"Like what with vampires?" David interrupted.

    Not expecting the question, Elli hesitated slightly, catching Charlie's eye.

    "Way too sidetracky to go into right now," Charlie told David, firmly.

    "My point is that after that initial revival there's still a whole healing process to go through," Elli continued, eyeing Oz thoughtfully. "But I don't think he's in any danger now ? there wouldn't be any point to being able to revive if he was. Now, I'm guessing it takes a certain degree of injury?"

    "Like death," Charlie suggested.

    "Like death," she agreed, placidly. "For that to kick in, and now he just needs time to heal completely. It should be all right if he just rests up for a while. Maybe a good long while."

    "We can arrange that," Emma said, nodding, and somewhere at the back of his still fuzzy mind Oz noted that he clearly wasn't about to be thrown out into the street for going wolf in front of them, and was relieved.

    "And I can do some research," Elli added. "Try to find out if there's anything else we need to know or should be doing."

    David leaned back in his chair and let out a long, deep sigh. "This has been a hell of a day."

    "It's been a hell of a several days," Elli agreed.


    "I still don't believe it," said Mat. "Any of it."

    Mike kept his eyes firmly glued to the almost undrinkable coffee he'd been served at the shabby little caf? they'd holed up in after one of the worst days he'd had in a long, long while. Not bad because of anything specifically terrible that had happened today, just bad in general. Bad because of a long string of stupid, petty, inconvenient trivialities that he'd found himself completely incapable of dealing with. Unable to take his mind off the events of the previous night, he'd found it impossible to concentrate on anything else, and knew that beneath his flippancy and determination not to believe, Mat was equally troubled.

    Trying to be rational was all very well and good, but sooner or later you had to believe the evidence you'd seen with your own eyes. Didn't you?

    And the trouble was, the thing that was disturbing him most, that had prevented him from sleeping a wink when he finally got off shift last night and had distracted him from work all day today was?all the evidence suggested he had shot and killed an innocent person last night, a person that he knew. And the guilt was tearing him apart.

    "I mean," Mat continued, looking less and less convinced with every word of protest he voiced. "You're taking an awful lot on trust here." He lowered his voice, glancing around the caf? to make sure no one was listening to him. "Werewolves, and psychic powers, and God knows what else. Legends, and ghost stories. It just isn't real."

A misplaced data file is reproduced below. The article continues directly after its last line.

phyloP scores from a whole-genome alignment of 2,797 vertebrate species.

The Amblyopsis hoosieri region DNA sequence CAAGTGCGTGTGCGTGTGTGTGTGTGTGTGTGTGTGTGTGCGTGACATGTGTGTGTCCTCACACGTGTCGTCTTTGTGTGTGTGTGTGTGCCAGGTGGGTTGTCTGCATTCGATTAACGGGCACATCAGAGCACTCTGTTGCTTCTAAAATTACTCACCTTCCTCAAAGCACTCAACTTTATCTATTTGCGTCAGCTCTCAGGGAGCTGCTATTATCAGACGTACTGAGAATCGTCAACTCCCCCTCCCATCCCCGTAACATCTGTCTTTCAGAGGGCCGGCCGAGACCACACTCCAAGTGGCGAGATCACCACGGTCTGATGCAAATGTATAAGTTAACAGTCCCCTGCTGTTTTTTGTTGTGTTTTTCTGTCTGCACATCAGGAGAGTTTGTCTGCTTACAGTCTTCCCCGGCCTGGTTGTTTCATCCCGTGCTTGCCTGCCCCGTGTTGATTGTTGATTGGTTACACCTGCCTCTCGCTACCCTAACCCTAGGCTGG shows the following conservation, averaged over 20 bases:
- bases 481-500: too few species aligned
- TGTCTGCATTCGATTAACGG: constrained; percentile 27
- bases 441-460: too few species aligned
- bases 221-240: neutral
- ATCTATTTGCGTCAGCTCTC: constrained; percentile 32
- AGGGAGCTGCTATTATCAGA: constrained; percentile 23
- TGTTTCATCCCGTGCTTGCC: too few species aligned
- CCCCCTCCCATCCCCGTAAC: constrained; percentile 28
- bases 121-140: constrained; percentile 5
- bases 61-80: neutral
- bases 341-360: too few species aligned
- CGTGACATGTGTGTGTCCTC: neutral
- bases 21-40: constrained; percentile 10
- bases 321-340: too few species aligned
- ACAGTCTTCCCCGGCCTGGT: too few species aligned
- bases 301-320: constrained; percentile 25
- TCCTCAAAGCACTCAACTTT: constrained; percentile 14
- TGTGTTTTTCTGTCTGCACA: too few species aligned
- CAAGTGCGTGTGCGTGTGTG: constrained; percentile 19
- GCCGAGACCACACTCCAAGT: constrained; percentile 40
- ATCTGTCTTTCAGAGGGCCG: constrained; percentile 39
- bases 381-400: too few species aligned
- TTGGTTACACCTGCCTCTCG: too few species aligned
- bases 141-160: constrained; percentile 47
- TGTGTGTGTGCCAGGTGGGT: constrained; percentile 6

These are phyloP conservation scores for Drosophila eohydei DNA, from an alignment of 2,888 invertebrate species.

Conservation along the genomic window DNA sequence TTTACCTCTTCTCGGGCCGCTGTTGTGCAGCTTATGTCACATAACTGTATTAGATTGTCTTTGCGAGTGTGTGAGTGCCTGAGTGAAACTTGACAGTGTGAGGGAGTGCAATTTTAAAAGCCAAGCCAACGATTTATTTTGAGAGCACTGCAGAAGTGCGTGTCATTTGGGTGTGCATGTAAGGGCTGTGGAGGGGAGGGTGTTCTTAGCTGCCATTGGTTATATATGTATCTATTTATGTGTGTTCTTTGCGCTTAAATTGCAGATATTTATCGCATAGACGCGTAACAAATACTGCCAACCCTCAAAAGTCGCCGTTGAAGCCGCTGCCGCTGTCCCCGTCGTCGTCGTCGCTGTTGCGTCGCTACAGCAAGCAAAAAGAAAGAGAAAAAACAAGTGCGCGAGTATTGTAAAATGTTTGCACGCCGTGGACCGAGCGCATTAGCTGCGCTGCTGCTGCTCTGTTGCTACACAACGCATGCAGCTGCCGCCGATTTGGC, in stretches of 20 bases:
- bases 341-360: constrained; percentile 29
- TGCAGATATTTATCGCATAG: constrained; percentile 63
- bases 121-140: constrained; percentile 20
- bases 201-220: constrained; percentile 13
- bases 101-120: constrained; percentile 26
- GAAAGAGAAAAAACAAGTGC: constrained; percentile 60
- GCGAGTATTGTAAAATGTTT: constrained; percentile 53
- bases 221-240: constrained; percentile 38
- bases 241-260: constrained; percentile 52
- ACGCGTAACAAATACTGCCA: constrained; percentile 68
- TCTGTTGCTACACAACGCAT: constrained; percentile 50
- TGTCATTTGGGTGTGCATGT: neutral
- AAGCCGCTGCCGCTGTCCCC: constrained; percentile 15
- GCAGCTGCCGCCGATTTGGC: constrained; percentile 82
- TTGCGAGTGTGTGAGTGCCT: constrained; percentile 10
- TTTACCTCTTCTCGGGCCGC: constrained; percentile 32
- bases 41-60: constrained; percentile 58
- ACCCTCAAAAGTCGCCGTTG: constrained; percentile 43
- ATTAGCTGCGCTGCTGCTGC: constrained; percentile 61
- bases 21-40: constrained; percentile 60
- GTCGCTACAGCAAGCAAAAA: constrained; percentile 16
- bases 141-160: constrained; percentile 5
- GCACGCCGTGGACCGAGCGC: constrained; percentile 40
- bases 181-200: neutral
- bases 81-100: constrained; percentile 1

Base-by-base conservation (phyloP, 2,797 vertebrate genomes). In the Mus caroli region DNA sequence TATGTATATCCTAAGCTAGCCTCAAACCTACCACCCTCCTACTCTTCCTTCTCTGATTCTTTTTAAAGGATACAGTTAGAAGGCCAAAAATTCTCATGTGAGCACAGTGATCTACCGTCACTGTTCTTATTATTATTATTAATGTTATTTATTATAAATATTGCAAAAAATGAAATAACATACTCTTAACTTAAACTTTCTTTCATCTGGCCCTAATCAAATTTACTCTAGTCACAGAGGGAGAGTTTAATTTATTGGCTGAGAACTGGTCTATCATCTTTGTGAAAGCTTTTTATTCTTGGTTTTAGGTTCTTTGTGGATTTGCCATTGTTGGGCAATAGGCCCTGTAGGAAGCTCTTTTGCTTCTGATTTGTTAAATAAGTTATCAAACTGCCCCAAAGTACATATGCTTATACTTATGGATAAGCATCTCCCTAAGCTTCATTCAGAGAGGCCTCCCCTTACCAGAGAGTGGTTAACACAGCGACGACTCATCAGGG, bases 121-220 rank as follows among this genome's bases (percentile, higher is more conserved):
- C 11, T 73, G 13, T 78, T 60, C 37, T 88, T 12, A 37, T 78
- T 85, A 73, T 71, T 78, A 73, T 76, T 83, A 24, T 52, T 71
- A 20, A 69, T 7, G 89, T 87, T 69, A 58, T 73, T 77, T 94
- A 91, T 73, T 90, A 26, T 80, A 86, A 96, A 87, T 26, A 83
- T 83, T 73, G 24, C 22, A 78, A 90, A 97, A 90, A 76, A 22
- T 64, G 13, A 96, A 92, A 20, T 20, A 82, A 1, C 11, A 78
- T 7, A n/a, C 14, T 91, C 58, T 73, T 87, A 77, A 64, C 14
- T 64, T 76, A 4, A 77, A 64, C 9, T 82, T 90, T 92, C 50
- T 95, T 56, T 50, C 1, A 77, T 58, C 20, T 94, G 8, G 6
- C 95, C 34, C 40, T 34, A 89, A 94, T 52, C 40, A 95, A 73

"You saw it." Mike lifted his head to meet his partner's eyes at last. "You saw it with your own eyes."

    "I didn't see any werewolf," Mat insisted, belligerently. "Or wild dogs of any kind."

    "I did," Mike quietly reminded him. "Or, something, anyway."

    "Well, there's been some?some creature tearing the city apart for days now. Last month as well," Mat continued.

    "At full moon," Mike murmured. "Werewolf." It all made sense now, in a twisted kind of way. Unless it really was some kind of sick joke.

    "So you did a good thing," Mat suggested, hopefully.

    Mike shook his head. "I don't know. I just don't know. You saw them ? you saw what happened. It was real. Wasn't it?" He was no longer sure what to believe. Maybe Mat was right. Maybe it was ridiculous, and a lie, or the sick joke he'd really like to believe it was. Or then again maybe it wasn't. Maybe it was real. Which would he prefer?

    Mat sighed, running a hand through his too-long curls. "We're going to have to go back, aren't we?"

    "I need to find out," Mike told him. "I need to find out for sure."


    Sheer euphoria kept everyone sitting around the caf? talking non-stop for a long time, as their amazement at seeing Oz alive again slowly subsided into pure, giddy relief. Completely enervated after his miraculous revival, Oz himself kept quiet, dozing lightly from time to time, and listening to the chatter but not yet feeling inclined to join the discussion in any way. It was enough to just be here.

    It was a knock at the partially repaired door that finally disturbed proceedings.

    "Oh God," David glanced across to see who it was. "It's the M&Ms."

    They all looked at Oz to see his reaction. He had no idea what to think, beyond how ironic it was that it had always been their uniforms that bugged him, when really it should have been the guns. He wasn't sure how on earth he should feel about them now, though. How were you supposed to react to the person who'd shot you dead thinking you were a wild animal? Because, technically, he supposed he kind of had been a wild animal at the time. It made everything complicated, and complicated was really hard to deal with right now.

    "We're going to have to let them in," Charlie realised.

    "You told them about Oz?" Elli looked worried.

    As the others nodded and agreed that they'd had to, Oz wondered that he wasn't more concerned about the police officers knowing who ? what ? he was. It had, after all, been a subconscious fear of his for so long. But right now he felt too drained to worry about any potential consequences. After all, the worst had already happened, hadn't it?

    David slowly got up and went across to open the door, and the two officers came in, still very confused having had the whole day to think about what had happened and what they'd been told, and insisting that they wanted to know what the hell was going on.

    There was a long, awkward silence when they laid eyes on Oz, having been told that he was dead. Mike went pale.